Clinical trial investigates experimental drug for advanced pancreatic cancer

Pancreatic cancer

Quantification of tumor infiltrating T lymphocytes (in brown) after immunotherapy engaging pancreatic cancer cells (in blue).
Image courtesy of Dr. Wendy Bautista-Guzman

Patients with advanced, previously treated pancreatic cancer may be eligible to participate in a new clinical trial at the NIH Clinical Center.

The pancreas, a large gland that sits behind the stomach, produces enzymes that aid digestion and hormones that regulate blood sugar. Pancreatic cancer develops when cells that make up the ducts in the pancreas start to grow out of control. Udo Rudloff, M.D., Investigator in the Pediatric Oncology Branch, is leading a clinical trial of a combination immunotherapy regimen using an experimental drug called M7824. In previous studies, M7824 blocked two molecular pathways that cancer cells use to evade attack by the immune system. Along with M7824, patients will receive a chemotherapy drug that interferes with cancer cells’ ability to divide and multiply. However, this drug may also boost the immune system’s ability to attack cancer cells by reprogramming T regulatory cells and reducing the number of immature myeloid cells. Both cell populations are known to help the tumors evade the immune system.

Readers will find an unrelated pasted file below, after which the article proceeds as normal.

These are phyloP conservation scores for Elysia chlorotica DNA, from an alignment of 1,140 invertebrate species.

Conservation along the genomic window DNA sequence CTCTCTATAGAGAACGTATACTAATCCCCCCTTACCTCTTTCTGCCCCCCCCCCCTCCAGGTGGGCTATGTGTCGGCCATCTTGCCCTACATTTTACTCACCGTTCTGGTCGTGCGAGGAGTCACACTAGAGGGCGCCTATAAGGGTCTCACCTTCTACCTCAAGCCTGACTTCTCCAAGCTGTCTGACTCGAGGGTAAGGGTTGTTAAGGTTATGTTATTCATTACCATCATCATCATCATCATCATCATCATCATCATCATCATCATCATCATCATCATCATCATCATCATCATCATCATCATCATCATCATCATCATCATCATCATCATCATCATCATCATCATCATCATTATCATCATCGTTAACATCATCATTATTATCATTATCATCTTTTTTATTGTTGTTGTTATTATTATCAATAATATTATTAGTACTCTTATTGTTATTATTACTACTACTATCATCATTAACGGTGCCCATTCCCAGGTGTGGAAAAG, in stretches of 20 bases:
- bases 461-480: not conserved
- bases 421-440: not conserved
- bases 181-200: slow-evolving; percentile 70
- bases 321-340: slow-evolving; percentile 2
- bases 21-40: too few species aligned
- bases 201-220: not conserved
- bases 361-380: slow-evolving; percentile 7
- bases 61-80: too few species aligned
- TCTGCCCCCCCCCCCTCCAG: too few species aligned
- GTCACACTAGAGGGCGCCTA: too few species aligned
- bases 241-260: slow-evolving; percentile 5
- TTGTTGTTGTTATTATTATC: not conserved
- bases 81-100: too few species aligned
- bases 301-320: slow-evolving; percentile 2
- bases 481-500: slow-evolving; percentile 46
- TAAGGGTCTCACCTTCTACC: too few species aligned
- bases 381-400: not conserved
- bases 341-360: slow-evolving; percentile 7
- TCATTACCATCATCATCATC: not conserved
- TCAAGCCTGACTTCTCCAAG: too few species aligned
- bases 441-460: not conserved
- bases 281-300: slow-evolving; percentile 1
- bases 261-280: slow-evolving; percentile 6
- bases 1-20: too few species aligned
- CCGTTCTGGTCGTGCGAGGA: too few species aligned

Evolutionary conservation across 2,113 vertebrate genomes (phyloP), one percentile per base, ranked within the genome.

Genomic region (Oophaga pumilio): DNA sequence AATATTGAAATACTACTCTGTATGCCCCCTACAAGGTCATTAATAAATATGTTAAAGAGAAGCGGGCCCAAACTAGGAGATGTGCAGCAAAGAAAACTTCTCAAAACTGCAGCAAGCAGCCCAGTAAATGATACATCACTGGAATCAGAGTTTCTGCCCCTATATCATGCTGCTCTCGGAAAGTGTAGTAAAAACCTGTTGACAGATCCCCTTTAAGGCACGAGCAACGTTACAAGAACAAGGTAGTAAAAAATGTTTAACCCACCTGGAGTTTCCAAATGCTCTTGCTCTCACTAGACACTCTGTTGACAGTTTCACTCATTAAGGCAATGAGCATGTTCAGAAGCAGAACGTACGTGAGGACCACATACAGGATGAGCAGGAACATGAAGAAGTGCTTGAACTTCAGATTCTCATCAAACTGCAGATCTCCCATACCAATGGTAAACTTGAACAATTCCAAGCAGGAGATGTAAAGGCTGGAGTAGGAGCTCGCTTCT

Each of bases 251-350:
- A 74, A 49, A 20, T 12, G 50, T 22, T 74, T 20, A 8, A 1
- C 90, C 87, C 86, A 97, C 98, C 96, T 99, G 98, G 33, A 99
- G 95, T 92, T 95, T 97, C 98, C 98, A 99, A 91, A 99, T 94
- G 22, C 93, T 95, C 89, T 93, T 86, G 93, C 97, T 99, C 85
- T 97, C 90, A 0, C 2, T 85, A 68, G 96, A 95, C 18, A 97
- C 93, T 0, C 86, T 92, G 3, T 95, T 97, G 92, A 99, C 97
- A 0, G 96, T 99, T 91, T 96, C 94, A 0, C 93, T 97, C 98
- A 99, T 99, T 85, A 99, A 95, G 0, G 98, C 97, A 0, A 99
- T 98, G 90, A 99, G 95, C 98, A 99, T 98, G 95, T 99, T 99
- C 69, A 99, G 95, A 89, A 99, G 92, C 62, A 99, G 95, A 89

Dr. Rudloff says, “There are studies with gemcitabine and PD-L1 inhibition already going on in the community. This study attempts to build on those by combining three immuno-oncology agents. One of the promising paths forward to optimally help the immune system attack the tumor appears to be the combination of multiple diverse immuno-oncology agents.”

The Center for Cancer Research is NCI’s internal cancer center, a publicly funded organization working to improve the lives of cancer patients by solving important, challenging and neglected problems in cancer research and patient care.  Highly trained physician-scientists develop and carry out clinical trials to create the medicines of tomorrow treating patients at the world’s largest dedicated research hospital on the campus of the National Institutes of Health in Bethesda, Maryland.  

For more information on CCR clinical trials click here, and subscribe to have the latest CCR clinical trials sent directly to your inbox.

Summary Posted: Tue, 05/01/2018